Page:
Researchers in Australia claim to have developed a blood test that can determine with a 99% accuracy whether someone has had enough sleep to be able to safely drive. For years it has been claimed that driving while fatigued is just as dangerous as driving under the influence of alcohol (DUI). In fact, this recent article about the sleepy driving blood test states that driving on less than 5 hours of sleep is allegedly the equivalent of driving at a blood alcohol level of over the legal limit. I am not sure whether they are talking about the legal limit of .05 in Australia, or the legal limit in the United States and UK of .08. Regardless, the idea is to develop this blood test so that people can be prosecuted for driving without enough sleep with almost no other evidence.
Much like the legal limit for DUI in Kansas and beyond assumes that everyone reacts the same to a blood alcohol level of .08 or greater, this assumes that all people react the same on the same amount of sleep. We know that this is not true. Some people require 8 hours of sleep a night and some require 4 or 5. Most of us get 6 or 7 hours of sleep. So, who is to say whether a person has had enough sleep to drive or not? That is why they want the test, because once they have a test that can give them a result, they can prosecute people whether their fatigue actually rendered them incapable of safely driving or not.
“Dr Madeline Sprajcer, a sleep researcher at Central Queensland University in Wayville, Australia, said such tests would go a long way to solving some of the enforcement issues associated with setting a legal drowsy driving limit. ‘This seems to be a barrier to a lot of the people we’ve spoken with,’ she said. ‘You can’t have a law if you’re not able to enforce it.’”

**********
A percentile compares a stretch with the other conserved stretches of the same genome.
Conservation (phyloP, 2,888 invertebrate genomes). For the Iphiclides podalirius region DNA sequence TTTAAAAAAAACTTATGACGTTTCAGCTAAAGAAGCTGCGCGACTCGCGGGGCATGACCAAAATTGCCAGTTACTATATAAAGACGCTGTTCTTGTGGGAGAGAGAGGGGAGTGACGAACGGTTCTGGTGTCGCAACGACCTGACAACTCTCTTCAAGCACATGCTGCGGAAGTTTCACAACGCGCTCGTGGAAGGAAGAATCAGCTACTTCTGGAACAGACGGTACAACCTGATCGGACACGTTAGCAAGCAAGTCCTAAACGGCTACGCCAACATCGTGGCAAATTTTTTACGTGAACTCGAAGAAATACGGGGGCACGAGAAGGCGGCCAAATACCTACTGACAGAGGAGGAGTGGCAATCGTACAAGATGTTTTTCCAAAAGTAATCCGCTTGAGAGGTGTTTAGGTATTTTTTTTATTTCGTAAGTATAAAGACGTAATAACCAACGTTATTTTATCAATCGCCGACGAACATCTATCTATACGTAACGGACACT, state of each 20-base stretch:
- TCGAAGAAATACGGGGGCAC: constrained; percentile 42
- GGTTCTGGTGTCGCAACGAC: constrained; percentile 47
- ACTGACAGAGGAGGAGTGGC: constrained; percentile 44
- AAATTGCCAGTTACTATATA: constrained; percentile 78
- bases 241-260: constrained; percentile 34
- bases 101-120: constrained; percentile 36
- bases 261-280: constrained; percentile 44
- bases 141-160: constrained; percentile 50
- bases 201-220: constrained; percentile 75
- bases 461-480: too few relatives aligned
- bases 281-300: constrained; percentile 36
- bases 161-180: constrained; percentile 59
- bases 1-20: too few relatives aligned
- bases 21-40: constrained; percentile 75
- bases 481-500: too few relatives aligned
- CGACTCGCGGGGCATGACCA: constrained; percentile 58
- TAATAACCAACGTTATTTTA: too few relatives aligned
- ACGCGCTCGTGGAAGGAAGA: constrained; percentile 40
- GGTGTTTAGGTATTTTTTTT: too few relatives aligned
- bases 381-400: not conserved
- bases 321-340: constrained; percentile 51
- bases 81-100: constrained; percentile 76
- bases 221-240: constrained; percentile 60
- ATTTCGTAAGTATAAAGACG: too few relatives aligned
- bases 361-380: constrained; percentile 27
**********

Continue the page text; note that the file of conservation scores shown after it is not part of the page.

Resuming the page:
Again, this is the same principle of setting the legal limit for DUI in Kansas at .08. Originally, the legal limit was .15, then .10, and now .08. There are some who are urging the Kansas legislature to reduce the legal limit to .04. If they have a number, whatever it may be, they can prosecute Kansas drivers whether they are actually too impaired to be safely driving or not. Without a legal limit, the government would have to try to prove that the driver was too impaired to be safely driving by other means and that is more difficult. The government doesn’t like difficult. They like easy convictions. So, soon we are going to have a test that supposedly can measure how much sleep a person has had and shortly thereafter we will have laws that make it easy to charge and prosecute drivers for driving while sleepy.
Most likely, the penalties for driving while fatigued will be the same as for Kansas DUI cases, since the parties pushing this test claim that the dangerousness of both is the same. In fact, the legislature may just include sleep-deprivation in the Kansas DUI statute. The test is only 2 years away from being ready for deployment so time will tell.